Initialization

Automatic objects

C++ initializes automatic (local) variables of class type at the point of declaration, and deletes such variables when they go out of scope:

#include <iostream>

struct T {
    T() { std::cout << __func__ << std::endl; }
    ~T() { std::cout << __func__ << std::endl; }
};

int main(int argc, char *argv[])
{
    for (int i = 0; i < 3; ++i)
    {
        T t;
    }
}
T
~T
T
~T
T
~T

Automatic variables of built-in type are not initialized.

Heap objects

Similarly, objects of class type on the heap are initialized by operator new and deleted by operator delete:

#include <iostream>

struct T {
    T() { std::cout << __func__ << std::endl; }
    ~T() { std::cout << __func__ << std::endl; }
};

int main(int argc, char *argv[])
{
    for (int i = 0; i < 3; ++i) {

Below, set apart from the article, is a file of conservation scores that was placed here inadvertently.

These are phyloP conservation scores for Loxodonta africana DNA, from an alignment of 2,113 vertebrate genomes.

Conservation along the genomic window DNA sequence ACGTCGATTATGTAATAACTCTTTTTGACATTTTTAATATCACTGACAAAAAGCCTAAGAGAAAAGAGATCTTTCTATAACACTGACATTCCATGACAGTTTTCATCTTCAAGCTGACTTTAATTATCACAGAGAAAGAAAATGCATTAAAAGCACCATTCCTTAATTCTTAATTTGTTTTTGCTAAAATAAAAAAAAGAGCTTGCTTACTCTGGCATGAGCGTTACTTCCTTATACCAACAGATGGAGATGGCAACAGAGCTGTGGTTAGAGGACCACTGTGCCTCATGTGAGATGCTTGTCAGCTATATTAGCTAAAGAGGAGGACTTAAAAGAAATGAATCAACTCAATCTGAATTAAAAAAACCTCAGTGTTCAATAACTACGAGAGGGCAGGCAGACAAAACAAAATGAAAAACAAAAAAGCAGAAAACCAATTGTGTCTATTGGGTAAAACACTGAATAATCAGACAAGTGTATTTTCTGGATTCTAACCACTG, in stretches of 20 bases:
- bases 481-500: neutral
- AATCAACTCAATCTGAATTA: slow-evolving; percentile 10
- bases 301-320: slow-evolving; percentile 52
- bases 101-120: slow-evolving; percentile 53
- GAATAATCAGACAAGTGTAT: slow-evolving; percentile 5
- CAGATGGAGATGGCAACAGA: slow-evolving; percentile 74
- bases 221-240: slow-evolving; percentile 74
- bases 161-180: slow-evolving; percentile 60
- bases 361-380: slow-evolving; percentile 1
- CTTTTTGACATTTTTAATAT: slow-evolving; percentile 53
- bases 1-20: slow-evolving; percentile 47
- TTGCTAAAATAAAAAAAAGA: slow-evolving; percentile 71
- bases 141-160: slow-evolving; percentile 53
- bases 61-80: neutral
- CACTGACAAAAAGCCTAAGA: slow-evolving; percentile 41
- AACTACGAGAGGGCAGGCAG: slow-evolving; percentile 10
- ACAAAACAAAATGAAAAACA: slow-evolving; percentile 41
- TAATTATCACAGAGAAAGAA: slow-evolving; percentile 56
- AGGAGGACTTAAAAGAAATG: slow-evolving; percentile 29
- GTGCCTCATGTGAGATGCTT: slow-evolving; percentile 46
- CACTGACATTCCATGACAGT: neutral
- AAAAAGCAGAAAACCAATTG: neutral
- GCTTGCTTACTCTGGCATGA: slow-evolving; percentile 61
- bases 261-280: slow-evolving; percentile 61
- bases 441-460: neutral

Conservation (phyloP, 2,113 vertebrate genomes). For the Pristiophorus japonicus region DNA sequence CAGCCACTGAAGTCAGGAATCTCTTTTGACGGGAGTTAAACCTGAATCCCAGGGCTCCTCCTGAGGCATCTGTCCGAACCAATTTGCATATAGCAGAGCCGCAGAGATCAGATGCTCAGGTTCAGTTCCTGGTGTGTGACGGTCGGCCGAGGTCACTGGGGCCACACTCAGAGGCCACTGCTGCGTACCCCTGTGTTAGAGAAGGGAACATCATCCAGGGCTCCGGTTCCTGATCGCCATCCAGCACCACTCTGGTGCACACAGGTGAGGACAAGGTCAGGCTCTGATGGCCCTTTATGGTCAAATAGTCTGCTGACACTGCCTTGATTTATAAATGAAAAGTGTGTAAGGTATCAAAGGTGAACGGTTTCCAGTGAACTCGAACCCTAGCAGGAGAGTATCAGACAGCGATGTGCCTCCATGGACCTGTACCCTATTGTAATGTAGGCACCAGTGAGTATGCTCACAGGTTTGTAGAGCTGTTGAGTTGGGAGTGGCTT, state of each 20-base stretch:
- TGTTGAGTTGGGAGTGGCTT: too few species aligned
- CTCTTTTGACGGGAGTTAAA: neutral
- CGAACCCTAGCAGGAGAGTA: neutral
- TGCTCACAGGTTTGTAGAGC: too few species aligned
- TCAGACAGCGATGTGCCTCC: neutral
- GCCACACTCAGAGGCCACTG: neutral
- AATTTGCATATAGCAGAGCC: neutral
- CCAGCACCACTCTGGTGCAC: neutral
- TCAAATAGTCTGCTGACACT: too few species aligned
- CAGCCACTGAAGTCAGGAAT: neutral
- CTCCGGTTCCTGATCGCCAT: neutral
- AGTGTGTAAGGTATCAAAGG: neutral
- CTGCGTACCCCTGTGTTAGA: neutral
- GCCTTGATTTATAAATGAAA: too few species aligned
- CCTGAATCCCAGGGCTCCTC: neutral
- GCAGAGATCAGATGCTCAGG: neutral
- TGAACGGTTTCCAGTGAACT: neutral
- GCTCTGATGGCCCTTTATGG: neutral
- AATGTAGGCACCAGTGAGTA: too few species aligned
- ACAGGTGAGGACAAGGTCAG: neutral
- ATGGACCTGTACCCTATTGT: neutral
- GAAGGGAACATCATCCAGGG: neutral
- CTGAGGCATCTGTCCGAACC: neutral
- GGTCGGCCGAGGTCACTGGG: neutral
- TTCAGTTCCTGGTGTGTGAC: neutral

T *t = new T;
        delete t;
    }
}
T
~T
T
~T
T
~T

As before, obejcts of built-in type on the heap are not initialized.

Static objects

Objects of class type with static storage duration (that is, global variables, static local variables, and static class members) are initialized once before first use and deleted at program termination:

#include <iostream>

struct T {
    T() { std::cout << __func__ << std::endl; }
    ~T() { std::cout << __func__ << std::endl; }
};

void func(void)
{
    static T t;
}

int main(int argc, char *argv[])
{
    for (int i = 0; i < 3; ++i)
    {
        func();
    }
}
T
~T

Objects of built-in type with static storage duration are initialized as in C: they're zero-initialized by the program loader or the language run-time.